Can You Be Allergic To Dental Fillings?

As most people know, dental fillings are used to repair decay damage in a tooth. The dentist drills out the decayed area, cleans it and then fills the hole with filling material. It’s a simple procedure that can preserve the function and integrity of the tooth for many years.

Are dental filling allergies possible? Yes, of course. In fact, an allergic response can be triggered in sensitive individuals by any substance. People with allergies have a problem with their immune system in that it reacts violently to substances normally harmless to others.

This is true of all allergies, not just the ones that may be related to dentistry. While allergies to dental fillings are always possible, they are extremely rare and not of general concern.

What Type Of Fillings Can I Be Allergic To In My Mouth?

There are two major types of fillings in general dental use today:

  • Amalgam
  • Composite

There is also a third type, called a sedative filling. These are temporary, meant to last no more than a couple of months and must be replaced with a permanent filling after that time.

These fillings contain calming substances like eugenol and oil of clove and may help to relieve pain and fight bacterial growth. Sedative filling material may also be used in a pulp cap procedure, which is typically used as part of an attempt to save a badly decayed tooth and avoid a root canal.

There is always the chance of an allergy to the materials used in a sedative filling.

Amalgam Fillings

Amalgam fillings are sometimes called silver fillings. They have a silvery color, but they are made with mercury and a mixture of other metals, not pure silver. Aside from the possibility of an allergic reaction, these fillings can have two major problems.

One is the concern of systemic exposure to mercury. The American Dental Association states that amalgam fillings are safe, effective and have withstood the test of time.

Amalgam fillings’ mercury content does present another problem. Mercury is highly sensitive to temperature changes. Hot and cold liquids and foods can cause the fillings to expand and contract, possibly resulting in a cracked tooth over time.

Composite Fillings

For these reasons and others, composite fillings have become the dental filling standard in more recent years. Composite fillings are composed of soft, resin-like, tooth-colored materials that are placed in the cavity area and then hardened with a special light. Although rare, allergies to both composite and silver fillings are never impossible.

How Common are Allergic Reactions to Silver Fillings?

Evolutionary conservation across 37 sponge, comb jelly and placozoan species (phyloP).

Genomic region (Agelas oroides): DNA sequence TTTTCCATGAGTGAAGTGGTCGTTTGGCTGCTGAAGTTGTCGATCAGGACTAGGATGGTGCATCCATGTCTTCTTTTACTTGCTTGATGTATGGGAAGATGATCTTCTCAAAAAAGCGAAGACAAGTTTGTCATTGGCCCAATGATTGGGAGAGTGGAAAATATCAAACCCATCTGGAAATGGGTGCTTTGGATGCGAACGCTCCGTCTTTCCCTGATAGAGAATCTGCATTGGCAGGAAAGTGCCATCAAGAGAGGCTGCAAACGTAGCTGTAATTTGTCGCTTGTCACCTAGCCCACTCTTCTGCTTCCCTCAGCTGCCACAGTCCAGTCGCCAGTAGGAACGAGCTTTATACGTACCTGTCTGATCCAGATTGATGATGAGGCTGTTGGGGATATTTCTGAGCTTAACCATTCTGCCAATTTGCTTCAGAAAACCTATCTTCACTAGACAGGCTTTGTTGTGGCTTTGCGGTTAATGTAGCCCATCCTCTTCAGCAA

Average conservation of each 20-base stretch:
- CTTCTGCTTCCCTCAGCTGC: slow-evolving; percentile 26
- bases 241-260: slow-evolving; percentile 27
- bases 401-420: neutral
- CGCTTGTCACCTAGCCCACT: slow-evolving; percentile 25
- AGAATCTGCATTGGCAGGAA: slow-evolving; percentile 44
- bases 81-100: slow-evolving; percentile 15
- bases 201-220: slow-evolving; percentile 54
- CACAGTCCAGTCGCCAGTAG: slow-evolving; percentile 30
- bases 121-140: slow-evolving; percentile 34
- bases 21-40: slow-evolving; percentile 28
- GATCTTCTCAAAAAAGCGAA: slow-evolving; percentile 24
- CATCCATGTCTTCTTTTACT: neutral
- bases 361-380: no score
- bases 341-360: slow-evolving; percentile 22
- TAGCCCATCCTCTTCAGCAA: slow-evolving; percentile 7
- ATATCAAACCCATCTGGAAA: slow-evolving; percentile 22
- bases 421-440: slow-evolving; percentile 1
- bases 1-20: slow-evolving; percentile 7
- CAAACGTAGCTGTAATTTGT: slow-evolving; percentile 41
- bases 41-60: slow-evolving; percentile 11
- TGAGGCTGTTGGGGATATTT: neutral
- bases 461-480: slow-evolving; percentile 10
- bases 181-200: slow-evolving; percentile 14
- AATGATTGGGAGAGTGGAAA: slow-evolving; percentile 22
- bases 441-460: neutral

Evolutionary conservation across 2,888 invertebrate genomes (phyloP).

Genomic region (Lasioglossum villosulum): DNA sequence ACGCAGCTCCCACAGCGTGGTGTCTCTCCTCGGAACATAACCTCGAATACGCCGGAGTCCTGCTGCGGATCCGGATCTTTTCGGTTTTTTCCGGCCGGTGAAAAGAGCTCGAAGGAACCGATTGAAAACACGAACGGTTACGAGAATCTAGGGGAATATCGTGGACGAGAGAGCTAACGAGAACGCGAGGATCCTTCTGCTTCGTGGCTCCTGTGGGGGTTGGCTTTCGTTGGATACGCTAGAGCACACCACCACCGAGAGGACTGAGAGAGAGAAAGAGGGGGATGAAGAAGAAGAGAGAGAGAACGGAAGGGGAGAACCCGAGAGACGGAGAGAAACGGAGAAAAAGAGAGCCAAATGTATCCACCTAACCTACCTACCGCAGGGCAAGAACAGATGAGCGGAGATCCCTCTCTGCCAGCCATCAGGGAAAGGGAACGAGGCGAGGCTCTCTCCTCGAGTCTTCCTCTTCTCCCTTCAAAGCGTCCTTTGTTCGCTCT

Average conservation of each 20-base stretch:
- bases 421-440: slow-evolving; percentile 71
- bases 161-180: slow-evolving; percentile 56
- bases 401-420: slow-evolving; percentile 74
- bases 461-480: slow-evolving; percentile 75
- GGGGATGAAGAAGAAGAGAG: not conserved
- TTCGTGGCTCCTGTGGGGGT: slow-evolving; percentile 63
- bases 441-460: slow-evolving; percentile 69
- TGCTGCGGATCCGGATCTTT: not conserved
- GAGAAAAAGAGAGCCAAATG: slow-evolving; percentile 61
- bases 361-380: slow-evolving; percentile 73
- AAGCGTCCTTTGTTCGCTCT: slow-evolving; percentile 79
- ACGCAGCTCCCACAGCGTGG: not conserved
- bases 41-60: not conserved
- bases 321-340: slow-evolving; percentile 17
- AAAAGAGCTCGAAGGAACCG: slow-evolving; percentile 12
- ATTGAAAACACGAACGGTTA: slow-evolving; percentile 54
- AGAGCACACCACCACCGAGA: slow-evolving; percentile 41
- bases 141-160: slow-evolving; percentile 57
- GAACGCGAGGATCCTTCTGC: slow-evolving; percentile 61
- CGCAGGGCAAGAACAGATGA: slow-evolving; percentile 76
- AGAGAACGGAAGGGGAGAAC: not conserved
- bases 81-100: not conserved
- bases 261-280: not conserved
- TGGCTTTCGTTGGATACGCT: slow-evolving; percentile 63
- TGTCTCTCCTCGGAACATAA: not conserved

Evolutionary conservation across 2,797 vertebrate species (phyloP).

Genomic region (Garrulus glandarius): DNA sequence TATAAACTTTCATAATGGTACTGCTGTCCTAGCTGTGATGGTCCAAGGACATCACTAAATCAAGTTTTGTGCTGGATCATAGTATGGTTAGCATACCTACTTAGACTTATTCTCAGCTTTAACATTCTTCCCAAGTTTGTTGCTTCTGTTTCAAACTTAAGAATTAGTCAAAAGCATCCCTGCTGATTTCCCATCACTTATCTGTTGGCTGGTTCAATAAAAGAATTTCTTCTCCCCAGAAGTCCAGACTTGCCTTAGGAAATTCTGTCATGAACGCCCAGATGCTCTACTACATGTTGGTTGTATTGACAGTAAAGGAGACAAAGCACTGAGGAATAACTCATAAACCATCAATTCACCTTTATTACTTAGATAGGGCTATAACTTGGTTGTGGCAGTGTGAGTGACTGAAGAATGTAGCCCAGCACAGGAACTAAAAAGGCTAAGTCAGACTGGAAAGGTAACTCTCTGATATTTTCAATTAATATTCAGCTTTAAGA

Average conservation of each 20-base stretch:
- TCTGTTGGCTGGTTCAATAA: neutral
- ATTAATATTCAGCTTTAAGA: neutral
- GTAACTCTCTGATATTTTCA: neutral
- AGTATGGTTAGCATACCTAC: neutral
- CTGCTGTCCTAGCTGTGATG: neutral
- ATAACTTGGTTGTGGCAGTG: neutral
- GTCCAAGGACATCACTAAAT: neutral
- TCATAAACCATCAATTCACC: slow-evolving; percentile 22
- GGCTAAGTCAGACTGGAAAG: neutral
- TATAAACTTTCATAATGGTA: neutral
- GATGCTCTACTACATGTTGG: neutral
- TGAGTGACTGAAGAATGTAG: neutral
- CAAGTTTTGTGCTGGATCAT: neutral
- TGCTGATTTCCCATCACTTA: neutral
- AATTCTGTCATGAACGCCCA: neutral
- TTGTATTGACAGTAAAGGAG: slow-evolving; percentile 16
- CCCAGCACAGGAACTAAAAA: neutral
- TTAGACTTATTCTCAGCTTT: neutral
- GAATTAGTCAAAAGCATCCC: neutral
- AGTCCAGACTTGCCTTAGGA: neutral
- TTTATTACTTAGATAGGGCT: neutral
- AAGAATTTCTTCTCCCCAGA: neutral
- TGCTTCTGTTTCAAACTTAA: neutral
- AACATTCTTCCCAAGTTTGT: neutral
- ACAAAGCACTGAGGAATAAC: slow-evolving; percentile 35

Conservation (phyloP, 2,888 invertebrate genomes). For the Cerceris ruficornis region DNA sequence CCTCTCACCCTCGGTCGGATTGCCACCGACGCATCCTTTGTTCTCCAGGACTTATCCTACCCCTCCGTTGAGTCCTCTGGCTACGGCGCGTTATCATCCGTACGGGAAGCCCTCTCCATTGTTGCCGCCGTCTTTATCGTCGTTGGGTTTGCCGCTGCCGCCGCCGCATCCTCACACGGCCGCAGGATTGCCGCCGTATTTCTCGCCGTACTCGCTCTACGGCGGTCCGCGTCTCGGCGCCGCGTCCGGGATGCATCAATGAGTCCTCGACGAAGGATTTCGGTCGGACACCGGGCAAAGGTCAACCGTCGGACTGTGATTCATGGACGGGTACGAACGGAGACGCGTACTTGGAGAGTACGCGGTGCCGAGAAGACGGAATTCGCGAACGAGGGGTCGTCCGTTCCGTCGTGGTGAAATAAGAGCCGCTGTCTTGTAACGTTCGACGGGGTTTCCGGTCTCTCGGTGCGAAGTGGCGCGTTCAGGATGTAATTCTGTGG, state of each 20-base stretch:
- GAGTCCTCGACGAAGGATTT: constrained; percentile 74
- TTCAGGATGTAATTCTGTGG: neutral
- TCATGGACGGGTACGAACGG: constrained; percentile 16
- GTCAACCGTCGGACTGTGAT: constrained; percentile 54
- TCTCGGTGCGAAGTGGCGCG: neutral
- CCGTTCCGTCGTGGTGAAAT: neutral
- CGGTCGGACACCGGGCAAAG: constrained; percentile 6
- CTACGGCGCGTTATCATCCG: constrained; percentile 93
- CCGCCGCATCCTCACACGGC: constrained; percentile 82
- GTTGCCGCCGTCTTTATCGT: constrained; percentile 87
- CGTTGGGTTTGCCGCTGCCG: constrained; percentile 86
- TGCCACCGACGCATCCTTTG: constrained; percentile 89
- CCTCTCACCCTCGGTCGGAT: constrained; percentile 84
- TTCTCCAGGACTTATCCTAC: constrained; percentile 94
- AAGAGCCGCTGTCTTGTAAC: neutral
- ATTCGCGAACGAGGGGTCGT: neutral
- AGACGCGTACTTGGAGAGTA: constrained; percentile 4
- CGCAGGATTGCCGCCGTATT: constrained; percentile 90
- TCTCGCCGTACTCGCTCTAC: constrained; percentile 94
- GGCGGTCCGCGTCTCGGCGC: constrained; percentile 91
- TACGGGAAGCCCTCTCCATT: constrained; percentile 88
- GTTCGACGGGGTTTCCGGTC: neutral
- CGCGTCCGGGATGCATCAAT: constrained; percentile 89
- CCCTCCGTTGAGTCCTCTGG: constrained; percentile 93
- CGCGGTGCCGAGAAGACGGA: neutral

In spite of the presence of the toxic element mercury, allergic reactions to silver fillings are exceedingly rare. In fact, there are only 100 known cases of an allergic reaction to silver fillings. Your text to link…

These 100 known cases are in comparison to countless numbers of silver fillings placed in nearly two centuries of use. It’s far more likely that a silver filling will crack a tooth than cause some kind of allergic response.

In the known cases of allergy to silver fillings, it is thought that mercury is probably the culprit.

However, silver fillings are only about half mercury. The other half of the filling material is composed of other metals like tin, copper and silver. Any or all of these metals could also potentially cause an allergic response in someone sensitive to them.

What are the Symptoms of Problems with Dental Fillings?

Dental fillings can fail, especially over time. This article has already discussed possible problems specific to amalgam fillings. Although they don’t contain mercury, composite fillings can also present problems.

They can crack, develop holes and fall out. You may or may not notice a missing filling, which may cause pain when you chew, but this doesn’t always happen. Here are some possible symptoms of a problem with a filling, whether it’s amalgam or composite:

  • Pain when biting down
  • Sensitivity to cold, heat or sweets
  • Toothache
  • The filling has changed color or looks different
  • A tooth that feels different to your tongue
  • Sensitivity to cold air

Some of these symptoms may also be present in a newly-filled tooth, especially if the cavity is deep. If this happens, let your dentist know. Sometimes, the tooth will calm down by itself over time. If not, or if the symptoms are severe, a sedative filling may help.

When Should I Go See a Dentist for Problems with my Fillings?

Anytime you even think there might be a problem with a filling is the time to see your dentist. Never guess or put it off. Your dentist will be able to diagnose and repair any kind of problem before it gets worse.

This is especially true for very old fillings. These can deteriorate over time and may need to be replaced. Ask your dentist to evaluate any amalgam fillings you have, especially those placed in childhood, for the need for replacement with composite fillings.


Fillings preserve teeth and help to avoid drastic remedies like extraction, root canals and crowns. Allergies to dental materials are very rare, but they can occur. If you have any dental concerns at all, consult with your dentist right away. It’s his or her job to take care of your smile and keep it as bright and healthy as possible.

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